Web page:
On Nov. 14, 2013, the U.S. and France jointly announced that they’ve signed an intergovernmental agreement (IGA) to begin implementation of the Foreign Account Tax Compliance Act (FATCA).
The agreement, signed by U.S. ambassador to France Charles H. Rivkin and French finance minister Pierre Moscovici, is a Model 1 reciprocal version. This designation indicates that financial institutions in each county will report information to their own respective governments; then the governments will exchange that information annually.
The agreement was supposed to be signed as early as Oct. 11, 2013, but the signing was delayed as a result of the U.S. government shutdown fiasco. It will actually take effect when both counties have notified one another that the necessary internal procedures for enforcement have been completed.
This is the 10th IGA signed to date, the others are with Denmark, France, Germany, Ireland, Japan (Model 2), Mexico, Norway, Spain, Switzerland (Model 2) and the U.K. Treasury deputy assistant secretary (international tax affairs) Robert Stack notes that the agreement, “Demonstrates the growing global momentum behind FATCA and strong support from the world’s most important economies.” This message is contradictory to the general feeling among financial industry practitioners, who feel that the glacial progress in finalizing IGAs is hindering meaningful implementation.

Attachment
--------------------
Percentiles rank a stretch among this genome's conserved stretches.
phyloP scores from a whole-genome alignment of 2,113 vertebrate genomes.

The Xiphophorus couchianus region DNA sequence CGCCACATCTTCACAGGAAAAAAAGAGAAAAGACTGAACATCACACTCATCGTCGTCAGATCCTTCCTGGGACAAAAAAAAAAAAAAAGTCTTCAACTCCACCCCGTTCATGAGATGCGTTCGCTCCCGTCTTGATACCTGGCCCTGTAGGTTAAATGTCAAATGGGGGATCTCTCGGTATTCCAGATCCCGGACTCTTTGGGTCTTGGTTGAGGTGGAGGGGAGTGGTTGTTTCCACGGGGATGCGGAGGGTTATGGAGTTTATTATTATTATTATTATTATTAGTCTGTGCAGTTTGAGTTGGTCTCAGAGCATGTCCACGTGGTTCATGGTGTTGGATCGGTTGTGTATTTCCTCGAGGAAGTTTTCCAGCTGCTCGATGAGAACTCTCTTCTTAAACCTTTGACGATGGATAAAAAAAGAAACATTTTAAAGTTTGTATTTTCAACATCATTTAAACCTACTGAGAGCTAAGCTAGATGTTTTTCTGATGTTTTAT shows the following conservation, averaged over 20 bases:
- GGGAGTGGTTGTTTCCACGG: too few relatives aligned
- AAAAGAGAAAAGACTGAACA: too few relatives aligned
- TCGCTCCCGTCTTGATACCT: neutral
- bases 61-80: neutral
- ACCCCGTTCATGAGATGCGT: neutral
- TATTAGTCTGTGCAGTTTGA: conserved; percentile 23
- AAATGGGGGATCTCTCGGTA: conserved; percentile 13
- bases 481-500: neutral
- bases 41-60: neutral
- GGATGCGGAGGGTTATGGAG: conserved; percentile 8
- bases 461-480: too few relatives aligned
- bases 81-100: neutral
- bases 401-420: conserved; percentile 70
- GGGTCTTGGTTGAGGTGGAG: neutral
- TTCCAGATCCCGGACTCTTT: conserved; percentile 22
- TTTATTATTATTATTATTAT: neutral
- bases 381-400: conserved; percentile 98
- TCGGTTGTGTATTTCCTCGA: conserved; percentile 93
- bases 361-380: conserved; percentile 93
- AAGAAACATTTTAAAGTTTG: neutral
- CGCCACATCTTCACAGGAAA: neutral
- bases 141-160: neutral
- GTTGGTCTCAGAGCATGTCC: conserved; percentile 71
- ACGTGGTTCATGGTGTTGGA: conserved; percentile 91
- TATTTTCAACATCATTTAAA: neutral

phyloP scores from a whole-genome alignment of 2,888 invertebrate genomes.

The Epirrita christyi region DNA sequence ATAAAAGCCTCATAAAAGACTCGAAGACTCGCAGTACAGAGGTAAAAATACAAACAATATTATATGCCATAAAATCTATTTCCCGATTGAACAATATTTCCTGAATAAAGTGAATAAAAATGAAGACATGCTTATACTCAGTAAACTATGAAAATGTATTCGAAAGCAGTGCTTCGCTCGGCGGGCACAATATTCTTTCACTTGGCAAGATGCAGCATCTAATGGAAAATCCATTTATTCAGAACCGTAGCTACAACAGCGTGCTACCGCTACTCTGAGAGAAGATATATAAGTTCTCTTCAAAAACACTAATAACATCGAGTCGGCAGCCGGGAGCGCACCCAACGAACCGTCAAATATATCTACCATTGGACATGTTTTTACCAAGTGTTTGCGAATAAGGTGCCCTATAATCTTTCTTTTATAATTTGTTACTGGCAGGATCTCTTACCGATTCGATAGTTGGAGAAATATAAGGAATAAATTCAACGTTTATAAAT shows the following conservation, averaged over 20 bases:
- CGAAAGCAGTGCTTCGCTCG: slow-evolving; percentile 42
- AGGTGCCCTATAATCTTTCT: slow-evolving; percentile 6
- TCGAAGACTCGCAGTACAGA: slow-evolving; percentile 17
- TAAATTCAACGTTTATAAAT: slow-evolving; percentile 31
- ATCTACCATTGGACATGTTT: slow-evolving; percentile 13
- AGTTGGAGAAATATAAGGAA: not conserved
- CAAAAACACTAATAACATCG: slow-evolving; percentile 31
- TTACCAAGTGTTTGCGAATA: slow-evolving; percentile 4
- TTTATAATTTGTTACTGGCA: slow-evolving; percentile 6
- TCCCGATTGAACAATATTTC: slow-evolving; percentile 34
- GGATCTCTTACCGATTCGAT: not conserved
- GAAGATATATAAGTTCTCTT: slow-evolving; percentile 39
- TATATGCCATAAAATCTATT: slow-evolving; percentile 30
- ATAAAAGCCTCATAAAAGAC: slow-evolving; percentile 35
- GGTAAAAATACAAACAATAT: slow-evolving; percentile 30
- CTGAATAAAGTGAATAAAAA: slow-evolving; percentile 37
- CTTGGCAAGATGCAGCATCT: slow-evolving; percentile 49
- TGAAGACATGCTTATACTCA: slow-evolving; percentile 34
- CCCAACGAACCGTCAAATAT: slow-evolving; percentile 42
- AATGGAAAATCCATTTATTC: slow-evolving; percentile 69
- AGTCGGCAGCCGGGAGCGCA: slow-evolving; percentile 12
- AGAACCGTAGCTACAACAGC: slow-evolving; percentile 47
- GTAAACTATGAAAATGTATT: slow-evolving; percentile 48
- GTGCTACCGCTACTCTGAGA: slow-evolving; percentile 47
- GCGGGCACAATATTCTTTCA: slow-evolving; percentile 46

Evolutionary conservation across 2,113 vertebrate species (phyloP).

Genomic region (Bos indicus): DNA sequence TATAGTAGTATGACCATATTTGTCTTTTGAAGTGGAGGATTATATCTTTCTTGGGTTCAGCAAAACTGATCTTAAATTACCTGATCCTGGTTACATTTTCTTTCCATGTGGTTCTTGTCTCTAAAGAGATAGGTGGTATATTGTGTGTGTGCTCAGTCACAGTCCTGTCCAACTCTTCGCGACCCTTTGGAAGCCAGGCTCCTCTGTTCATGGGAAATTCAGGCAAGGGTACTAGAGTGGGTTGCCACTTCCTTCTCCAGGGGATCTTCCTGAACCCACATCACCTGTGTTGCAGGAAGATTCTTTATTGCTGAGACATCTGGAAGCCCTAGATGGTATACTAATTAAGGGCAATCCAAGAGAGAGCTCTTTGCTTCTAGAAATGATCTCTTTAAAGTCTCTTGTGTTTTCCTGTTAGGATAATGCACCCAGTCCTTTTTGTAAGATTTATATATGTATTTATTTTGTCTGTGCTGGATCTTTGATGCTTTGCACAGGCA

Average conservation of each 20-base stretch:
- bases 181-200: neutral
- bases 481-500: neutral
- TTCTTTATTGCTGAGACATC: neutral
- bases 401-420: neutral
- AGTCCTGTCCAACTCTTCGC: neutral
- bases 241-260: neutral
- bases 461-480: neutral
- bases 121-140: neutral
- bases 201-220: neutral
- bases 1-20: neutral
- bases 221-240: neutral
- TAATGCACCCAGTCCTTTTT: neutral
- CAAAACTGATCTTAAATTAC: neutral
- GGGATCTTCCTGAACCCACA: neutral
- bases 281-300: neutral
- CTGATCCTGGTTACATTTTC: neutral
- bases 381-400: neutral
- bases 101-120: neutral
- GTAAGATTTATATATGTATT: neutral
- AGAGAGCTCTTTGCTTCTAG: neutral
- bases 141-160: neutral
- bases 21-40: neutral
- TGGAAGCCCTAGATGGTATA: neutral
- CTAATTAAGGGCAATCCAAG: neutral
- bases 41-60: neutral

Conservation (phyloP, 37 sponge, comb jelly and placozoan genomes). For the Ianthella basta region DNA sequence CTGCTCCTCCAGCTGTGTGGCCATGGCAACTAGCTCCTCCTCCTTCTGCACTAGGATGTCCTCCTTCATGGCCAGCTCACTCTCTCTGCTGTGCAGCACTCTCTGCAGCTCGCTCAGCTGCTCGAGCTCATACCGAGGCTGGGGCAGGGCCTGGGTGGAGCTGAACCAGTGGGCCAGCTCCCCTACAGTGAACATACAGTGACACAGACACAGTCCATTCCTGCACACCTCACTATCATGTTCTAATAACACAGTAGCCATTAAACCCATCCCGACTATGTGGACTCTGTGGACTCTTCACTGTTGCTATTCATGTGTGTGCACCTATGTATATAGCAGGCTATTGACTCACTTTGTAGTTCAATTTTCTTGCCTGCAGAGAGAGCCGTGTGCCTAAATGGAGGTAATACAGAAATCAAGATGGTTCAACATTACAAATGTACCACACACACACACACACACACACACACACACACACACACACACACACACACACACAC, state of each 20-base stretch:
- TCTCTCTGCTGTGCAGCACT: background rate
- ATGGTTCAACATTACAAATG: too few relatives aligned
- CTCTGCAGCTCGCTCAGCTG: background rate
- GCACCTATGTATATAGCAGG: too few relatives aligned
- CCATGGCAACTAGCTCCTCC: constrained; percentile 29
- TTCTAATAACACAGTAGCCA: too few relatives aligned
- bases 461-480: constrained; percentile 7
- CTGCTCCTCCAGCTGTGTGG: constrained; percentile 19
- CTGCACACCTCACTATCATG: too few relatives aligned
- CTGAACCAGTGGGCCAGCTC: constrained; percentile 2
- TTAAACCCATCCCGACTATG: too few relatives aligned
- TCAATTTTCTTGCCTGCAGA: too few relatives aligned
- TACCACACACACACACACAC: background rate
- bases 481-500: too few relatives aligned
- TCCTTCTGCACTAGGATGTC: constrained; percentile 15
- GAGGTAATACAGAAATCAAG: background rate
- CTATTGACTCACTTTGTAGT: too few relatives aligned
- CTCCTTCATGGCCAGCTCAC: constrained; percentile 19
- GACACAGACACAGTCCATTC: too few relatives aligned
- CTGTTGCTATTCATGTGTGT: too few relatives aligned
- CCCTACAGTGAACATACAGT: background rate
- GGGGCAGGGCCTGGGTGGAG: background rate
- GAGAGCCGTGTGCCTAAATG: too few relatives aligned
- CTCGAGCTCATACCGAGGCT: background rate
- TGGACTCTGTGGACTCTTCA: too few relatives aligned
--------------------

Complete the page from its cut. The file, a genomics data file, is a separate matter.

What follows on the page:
As of Nov. 14, 2013, the Treasury claims that it’s reached 16 further agreements in substance that are awaiting signature.